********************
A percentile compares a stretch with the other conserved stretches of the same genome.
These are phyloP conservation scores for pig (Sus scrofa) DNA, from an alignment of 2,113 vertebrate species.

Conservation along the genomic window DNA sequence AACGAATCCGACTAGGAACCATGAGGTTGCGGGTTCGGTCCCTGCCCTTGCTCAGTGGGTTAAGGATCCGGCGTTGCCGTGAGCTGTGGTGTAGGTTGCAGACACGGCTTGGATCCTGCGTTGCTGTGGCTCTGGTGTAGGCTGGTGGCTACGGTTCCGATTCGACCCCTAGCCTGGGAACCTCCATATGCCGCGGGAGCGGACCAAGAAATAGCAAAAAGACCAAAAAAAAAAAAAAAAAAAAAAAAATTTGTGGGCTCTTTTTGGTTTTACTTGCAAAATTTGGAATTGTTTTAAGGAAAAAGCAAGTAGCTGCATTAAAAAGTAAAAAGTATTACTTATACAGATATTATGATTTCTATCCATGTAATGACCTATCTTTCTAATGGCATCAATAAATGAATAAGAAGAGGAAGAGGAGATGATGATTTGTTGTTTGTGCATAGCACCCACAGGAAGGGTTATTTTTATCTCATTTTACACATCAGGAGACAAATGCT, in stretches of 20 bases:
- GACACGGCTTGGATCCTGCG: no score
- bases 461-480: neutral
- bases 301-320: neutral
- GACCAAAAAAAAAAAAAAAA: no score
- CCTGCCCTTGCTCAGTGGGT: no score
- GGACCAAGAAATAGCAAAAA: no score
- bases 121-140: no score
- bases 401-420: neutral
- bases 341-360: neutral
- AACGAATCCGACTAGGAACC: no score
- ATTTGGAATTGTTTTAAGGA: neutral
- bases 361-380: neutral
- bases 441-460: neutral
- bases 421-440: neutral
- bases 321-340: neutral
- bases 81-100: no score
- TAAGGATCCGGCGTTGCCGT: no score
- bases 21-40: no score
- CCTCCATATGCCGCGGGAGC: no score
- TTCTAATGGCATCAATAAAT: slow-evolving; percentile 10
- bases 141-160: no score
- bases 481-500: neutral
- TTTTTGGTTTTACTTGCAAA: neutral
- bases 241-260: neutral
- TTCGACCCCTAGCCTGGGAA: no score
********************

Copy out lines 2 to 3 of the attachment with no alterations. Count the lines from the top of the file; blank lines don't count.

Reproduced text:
These are phyloP conservation scores for pig (Sus scrofa) DNA, from an alignment of 2,113 vertebrate species.

Conservation along the genomic window DNA sequence AACGAATCCGACTAGGAACCATGAGGTTGCGGGTTCGGTCCCTGCCCTTGCTCAGTGGGTTAAGGATCCGGCGTTGCCGTGAGCTGTGGTGTAGGTTGCAGACACGGCTTGGATCCTGCGTTGCTGTGGCTCTGGTGTAGGCTGGTGGCTACGGTTCCGATTCGACCCCTAGCCTGGGAACCTCCATATGCCGCGGGAGCGGACCAAGAAATAGCAAAAAGACCAAAAAAAAAAAAAAAAAAAAAAAAATTTGTGGGCTCTTTTTGGTTTTACTTGCAAAATTTGGAATTGTTTTAAGGAAAAAGCAAGTAGCTGCATTAAAAAGTAAAAAGTATTACTTATACAGATATTATGATTTCTATCCATGTAATGACCTATCTTTCTAATGGCATCAATAAATGAATAAGAAGAGGAAGAGGAGATGATGATTTGTTGTTTGTGCATAGCACCCACAGGAAGGGTTATTTTTATCTCATTTTACACATCAGGAGACAAATGCT, in stretches of 20 bases: